It’s almost tax time once again! Hence, it’s time to start preparing your affairs. Financial advisor Helen Baker shares five ways to maximise your tax return this year.
There’s no avoiding it – death and taxes are the only certainties in life, as the saying goes.
The good news, though, is that how much tax you pay and how much of a refund you may receive is within your control.
Factor these five points into your preparations this tax season to maximise your return:
1. Lodge your return – promptly
It’s easy to get caught up in the everyday hustle and bustle and push back doing your taxes. However, lodging your taxes quickly means your return (if you’re eligible for one) will be paid sooner.
With rising interest rates, that is money you and your business could surely use.
2. Claim your deductions
Yes, this point sounds obvious. But you would be surprised how many legitimate deductions people overlook.
Among the most commonly overlooked or underclaimed deductions are:
- Work from home expenses:
Everything from the computer and phone you work from to the electricity used to power them are deductible – at least for the portion of time they are used for work purposes. That includes your phone and internet bills, heating/cooling during work hours, office furniture and supplies, printing costs including inks, postage, travel, professional magazines – the lot.
This covers the diminishing value of equipment – everything from a company car to electronics, specialist tools, and office furniture.
You’ve probably clocked up more hours in the car than you realise. If you haven’t kept a logbook (now is a good time to start!), scrutinise your movements and calculate the kilometres travelled to visit clients, buy supplies, etc.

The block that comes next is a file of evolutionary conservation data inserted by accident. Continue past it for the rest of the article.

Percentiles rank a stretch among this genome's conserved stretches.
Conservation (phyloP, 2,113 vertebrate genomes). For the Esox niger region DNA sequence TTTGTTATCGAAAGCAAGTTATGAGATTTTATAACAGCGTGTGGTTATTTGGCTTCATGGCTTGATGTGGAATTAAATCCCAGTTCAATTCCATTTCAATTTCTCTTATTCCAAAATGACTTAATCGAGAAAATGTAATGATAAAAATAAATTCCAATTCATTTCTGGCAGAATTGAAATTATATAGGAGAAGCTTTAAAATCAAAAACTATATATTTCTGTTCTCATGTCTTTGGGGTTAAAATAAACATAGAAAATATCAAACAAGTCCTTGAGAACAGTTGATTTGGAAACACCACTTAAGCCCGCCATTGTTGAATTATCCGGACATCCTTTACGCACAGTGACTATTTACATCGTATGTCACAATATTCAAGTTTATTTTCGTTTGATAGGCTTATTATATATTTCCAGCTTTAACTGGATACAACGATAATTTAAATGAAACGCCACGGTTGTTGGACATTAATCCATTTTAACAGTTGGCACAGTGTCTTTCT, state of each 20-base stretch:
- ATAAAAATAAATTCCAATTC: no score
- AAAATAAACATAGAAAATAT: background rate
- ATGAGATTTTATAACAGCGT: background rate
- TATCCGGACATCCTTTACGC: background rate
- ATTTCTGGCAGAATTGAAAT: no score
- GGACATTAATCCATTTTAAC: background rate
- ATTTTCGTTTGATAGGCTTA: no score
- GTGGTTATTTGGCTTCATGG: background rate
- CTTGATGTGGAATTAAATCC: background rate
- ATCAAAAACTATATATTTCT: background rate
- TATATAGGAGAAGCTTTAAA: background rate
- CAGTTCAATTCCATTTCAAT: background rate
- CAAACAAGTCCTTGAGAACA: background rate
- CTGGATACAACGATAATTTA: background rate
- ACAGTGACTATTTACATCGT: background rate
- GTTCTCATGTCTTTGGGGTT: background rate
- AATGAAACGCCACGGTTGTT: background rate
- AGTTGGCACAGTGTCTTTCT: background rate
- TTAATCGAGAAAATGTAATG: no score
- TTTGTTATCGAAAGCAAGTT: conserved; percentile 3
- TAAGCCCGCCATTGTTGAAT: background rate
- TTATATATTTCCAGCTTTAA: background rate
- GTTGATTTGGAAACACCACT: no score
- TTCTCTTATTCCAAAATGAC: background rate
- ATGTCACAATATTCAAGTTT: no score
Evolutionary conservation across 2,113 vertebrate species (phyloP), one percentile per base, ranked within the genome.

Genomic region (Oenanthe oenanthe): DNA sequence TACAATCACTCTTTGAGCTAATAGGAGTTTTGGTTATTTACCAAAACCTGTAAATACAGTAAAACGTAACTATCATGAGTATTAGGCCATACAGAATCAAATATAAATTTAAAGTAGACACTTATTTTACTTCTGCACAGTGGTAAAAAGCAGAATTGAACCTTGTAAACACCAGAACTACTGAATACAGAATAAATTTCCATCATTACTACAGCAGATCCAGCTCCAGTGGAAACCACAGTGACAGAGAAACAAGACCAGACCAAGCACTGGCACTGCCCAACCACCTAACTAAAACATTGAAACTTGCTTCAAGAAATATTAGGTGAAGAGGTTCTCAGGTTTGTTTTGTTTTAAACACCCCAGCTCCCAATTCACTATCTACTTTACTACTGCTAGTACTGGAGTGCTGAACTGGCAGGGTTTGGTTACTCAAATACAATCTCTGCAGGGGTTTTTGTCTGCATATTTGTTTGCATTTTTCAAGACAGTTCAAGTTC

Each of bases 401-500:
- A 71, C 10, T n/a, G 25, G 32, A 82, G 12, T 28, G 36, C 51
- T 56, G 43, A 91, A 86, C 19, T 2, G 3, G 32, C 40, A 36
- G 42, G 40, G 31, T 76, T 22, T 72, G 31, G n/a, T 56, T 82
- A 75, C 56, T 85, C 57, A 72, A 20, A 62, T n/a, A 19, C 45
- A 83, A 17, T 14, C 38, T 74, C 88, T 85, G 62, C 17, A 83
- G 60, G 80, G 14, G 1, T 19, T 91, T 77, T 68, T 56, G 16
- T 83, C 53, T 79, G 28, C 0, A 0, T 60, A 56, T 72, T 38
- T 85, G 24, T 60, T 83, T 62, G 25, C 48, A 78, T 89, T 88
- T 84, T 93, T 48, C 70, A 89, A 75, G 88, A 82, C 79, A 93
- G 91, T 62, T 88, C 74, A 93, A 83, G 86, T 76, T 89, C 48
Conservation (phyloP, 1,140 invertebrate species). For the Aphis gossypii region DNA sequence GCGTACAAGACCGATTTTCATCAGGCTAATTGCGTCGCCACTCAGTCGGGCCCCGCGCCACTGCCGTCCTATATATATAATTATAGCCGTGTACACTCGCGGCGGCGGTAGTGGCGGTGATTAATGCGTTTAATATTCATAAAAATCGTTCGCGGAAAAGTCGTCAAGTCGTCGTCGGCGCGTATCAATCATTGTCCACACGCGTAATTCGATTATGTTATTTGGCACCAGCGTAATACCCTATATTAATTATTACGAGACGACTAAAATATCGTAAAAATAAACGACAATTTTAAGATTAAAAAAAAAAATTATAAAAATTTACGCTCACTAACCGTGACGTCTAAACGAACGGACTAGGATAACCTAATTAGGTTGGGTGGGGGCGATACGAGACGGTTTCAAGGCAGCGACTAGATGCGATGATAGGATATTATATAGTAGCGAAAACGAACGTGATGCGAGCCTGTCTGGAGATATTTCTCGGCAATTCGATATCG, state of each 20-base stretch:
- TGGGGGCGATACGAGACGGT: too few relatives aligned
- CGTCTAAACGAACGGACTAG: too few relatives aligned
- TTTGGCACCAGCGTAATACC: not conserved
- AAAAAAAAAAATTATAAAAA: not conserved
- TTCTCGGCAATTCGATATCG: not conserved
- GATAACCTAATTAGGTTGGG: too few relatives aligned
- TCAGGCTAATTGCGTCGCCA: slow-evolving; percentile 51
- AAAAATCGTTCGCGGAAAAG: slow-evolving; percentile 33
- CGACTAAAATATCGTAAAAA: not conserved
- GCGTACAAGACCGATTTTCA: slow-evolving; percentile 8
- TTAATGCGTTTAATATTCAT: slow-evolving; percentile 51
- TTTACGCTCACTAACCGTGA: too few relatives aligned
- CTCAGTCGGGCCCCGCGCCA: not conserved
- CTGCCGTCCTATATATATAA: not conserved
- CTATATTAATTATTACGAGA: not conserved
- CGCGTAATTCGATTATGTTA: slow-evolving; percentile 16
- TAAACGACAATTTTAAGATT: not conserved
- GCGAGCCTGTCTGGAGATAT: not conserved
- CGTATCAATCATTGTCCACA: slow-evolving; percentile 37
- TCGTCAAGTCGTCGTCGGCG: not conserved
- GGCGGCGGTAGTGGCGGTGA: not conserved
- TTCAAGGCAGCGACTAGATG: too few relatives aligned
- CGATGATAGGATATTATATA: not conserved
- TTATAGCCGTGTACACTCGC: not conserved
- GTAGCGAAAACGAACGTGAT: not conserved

- Professional advice:
Most people claim their bookkeeper/accountant fees, but other advisory services are usually tax deductible too – financial advisors, business coaches, lawyers, etc. Busy tax advisers can forget to ask whether you incurred these expenses, so don’t let these legitimate business deductions go unclaimed.
Not claiming these expenses in full means you’re lining the tax man’s pocket with money that’s rightfully yours.
3. Pay yourself superannuation
Have you paid yourself super lately? Many sole traders haven’t. Denying yourself super means risking your retirement on the fate of the business. And failing to pay super regularly means a bigger lump sum payment later on – a big hit to your cash flow.
Additionally, you may be eligible for government co-contributions. Think of it as a portion of the tax you paid to the government coming back to your super, money which you get to invest and enjoy the proceeds.
Or, if the numbers stack up, consider making spousal contributions to your partner’s super. That can build up their nest egg while you receive a tax offset in the process.
4. Watch your dates
As June 30 approaches, you have a choice of which financial year you pay yourself and make business purchases in. Work with your accountant or bookkeeper to make those payments within the most favourable financial year.
For example, if you had a slower FY22 due to COVID lockdowns, you may be better off delaying purchases until July, so that the deductions fall within the next tax year when your earnings will (hopefully) be higher.
Be wary, too, of splurging on end of financial year sales. Spending money just to gain a tax deduction doesn’t make financial sense, especially if those purchases aren’t needed here and now.
5. Invest in yourself
Sole traders have to work hard for their money. Really hard. But at what cost to your own health and wellbeing?
If you’re expecting a decent tax return, that may be your chance to invest in yourself. Take a holiday to recharge. Commit to regular exercise/yoga/some other active outlet. Pay a visit to your doctor and dentist. All those things you have put off throughout the year.
Or if the business has surplus cash, why not invest in upskilling yourself – do some additional training, gain an extra qualification, update your skills in business management. Or, invest in advice that can pay for itself immediately and/or in the future.
That way, you’ll reduce the business’s taxable income and can tax deduct the costs. Plus, you’ll be able to increase how much you charge and/or run your business more efficiently – a win-win all round!
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